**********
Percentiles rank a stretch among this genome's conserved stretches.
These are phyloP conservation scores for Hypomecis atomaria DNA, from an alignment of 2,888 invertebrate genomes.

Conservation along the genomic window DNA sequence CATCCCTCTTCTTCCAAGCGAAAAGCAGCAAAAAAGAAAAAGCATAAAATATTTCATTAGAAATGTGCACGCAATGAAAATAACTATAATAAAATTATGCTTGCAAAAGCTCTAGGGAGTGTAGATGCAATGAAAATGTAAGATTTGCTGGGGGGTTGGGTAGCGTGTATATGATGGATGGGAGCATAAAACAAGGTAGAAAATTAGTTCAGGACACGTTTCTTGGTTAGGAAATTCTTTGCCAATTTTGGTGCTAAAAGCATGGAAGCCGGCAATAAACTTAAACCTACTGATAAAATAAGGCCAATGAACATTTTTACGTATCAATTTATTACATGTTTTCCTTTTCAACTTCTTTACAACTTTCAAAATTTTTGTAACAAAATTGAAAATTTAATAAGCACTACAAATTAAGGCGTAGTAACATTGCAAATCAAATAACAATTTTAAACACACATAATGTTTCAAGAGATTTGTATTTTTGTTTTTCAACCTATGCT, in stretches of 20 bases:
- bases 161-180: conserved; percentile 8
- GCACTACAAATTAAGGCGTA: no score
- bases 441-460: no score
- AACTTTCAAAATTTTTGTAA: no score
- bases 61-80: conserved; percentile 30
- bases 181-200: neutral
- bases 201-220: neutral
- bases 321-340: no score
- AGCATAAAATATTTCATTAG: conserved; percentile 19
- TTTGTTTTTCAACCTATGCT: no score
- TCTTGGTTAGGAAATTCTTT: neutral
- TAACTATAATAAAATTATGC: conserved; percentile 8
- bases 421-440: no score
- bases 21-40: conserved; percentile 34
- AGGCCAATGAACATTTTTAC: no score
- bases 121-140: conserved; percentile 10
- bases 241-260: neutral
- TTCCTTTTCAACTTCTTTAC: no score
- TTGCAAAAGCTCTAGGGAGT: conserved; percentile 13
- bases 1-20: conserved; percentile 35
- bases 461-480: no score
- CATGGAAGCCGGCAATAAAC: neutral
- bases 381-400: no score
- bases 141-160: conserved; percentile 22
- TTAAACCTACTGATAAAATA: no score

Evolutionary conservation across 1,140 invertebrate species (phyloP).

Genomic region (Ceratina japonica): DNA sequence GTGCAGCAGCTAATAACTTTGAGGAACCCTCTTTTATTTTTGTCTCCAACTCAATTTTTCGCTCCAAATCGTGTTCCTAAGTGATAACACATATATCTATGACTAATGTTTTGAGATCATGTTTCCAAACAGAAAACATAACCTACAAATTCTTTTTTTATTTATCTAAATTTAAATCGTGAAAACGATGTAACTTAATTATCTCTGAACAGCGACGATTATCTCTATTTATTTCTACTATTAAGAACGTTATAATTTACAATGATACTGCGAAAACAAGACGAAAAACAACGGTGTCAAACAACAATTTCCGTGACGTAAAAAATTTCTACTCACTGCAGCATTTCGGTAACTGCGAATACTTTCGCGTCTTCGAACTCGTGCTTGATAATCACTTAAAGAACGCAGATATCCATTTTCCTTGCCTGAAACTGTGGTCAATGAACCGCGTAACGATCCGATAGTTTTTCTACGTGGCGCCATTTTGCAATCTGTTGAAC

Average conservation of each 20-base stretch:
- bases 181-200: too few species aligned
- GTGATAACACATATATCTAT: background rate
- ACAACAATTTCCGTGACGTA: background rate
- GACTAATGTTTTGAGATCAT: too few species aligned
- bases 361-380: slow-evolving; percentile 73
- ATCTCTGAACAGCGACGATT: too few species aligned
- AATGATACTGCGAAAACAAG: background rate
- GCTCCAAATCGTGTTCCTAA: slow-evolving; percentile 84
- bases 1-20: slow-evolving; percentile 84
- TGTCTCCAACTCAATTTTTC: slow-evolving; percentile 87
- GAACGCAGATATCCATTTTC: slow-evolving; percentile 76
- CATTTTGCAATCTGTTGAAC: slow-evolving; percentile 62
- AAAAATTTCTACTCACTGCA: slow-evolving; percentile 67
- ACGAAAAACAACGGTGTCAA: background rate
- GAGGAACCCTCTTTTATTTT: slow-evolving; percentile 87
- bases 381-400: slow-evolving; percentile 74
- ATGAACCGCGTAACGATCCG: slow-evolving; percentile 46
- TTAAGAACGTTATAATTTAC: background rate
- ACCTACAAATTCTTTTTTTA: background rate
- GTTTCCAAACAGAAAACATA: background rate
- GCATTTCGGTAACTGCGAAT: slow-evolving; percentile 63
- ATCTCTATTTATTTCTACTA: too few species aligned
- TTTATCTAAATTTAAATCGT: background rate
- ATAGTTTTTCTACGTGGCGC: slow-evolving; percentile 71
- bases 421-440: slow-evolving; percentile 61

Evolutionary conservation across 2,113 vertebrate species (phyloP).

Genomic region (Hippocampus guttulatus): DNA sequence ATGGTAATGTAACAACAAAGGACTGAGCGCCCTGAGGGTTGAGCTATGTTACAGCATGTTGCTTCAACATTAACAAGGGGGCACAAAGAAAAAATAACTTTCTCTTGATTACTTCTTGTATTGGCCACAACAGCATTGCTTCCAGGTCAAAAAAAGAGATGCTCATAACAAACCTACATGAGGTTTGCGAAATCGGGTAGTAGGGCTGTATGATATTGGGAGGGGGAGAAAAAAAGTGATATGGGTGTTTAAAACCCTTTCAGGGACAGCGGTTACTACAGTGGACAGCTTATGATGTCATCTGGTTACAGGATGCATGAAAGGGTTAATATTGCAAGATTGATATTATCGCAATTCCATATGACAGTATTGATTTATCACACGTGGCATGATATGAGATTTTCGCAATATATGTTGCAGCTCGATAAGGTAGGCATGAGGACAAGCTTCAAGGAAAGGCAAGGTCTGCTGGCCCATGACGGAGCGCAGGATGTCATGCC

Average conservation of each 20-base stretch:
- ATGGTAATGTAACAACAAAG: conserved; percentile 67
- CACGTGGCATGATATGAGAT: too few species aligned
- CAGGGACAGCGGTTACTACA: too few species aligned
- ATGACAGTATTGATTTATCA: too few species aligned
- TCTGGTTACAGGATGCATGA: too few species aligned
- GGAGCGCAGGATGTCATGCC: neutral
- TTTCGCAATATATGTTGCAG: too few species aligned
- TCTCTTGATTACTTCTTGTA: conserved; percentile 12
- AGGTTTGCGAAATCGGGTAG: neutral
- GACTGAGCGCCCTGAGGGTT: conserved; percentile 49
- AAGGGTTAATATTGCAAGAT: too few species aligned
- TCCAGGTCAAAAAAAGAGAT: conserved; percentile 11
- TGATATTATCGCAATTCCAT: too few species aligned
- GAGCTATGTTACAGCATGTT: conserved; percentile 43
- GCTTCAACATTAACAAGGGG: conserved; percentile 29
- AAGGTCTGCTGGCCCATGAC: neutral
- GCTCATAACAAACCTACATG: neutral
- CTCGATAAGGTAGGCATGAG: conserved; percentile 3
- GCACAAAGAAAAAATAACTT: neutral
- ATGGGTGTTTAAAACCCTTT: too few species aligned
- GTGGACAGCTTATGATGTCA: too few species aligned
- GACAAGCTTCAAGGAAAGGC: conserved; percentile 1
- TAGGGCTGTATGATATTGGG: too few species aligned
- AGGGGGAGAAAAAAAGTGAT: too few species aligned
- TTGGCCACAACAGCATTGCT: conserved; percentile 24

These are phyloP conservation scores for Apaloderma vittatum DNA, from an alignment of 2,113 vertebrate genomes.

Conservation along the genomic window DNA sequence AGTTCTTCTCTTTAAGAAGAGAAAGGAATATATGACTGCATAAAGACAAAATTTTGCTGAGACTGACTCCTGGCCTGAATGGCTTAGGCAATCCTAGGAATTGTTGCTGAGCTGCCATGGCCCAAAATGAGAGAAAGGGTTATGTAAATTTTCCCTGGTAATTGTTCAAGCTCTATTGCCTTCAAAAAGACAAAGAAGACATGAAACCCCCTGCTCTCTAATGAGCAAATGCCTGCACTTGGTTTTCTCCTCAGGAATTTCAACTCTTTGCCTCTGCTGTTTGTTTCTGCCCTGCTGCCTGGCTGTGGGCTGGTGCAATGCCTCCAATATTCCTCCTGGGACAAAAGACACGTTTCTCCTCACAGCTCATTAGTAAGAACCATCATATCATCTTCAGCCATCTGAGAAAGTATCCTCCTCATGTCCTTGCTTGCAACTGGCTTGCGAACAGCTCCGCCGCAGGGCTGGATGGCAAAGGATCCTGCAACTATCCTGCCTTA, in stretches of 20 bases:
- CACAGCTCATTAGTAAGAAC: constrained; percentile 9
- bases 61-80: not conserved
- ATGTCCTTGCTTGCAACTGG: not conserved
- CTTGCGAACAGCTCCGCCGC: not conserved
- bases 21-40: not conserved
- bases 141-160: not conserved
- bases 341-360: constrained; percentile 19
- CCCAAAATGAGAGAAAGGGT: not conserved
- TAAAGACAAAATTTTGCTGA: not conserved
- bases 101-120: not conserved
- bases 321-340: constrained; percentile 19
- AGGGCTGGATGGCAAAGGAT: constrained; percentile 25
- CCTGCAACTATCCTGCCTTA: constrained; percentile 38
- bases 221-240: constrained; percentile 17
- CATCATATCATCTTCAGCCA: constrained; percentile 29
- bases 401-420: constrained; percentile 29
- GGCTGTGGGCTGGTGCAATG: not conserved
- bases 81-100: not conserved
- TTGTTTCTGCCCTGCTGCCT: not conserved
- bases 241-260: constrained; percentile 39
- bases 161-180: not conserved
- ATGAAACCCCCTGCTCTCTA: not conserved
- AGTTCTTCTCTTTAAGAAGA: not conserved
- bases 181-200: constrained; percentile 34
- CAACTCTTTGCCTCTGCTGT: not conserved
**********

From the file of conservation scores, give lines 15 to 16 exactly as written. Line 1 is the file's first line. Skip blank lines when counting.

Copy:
- TAACTATAATAAAATTATGC: conserved; percentile 8
- bases 421-440: no score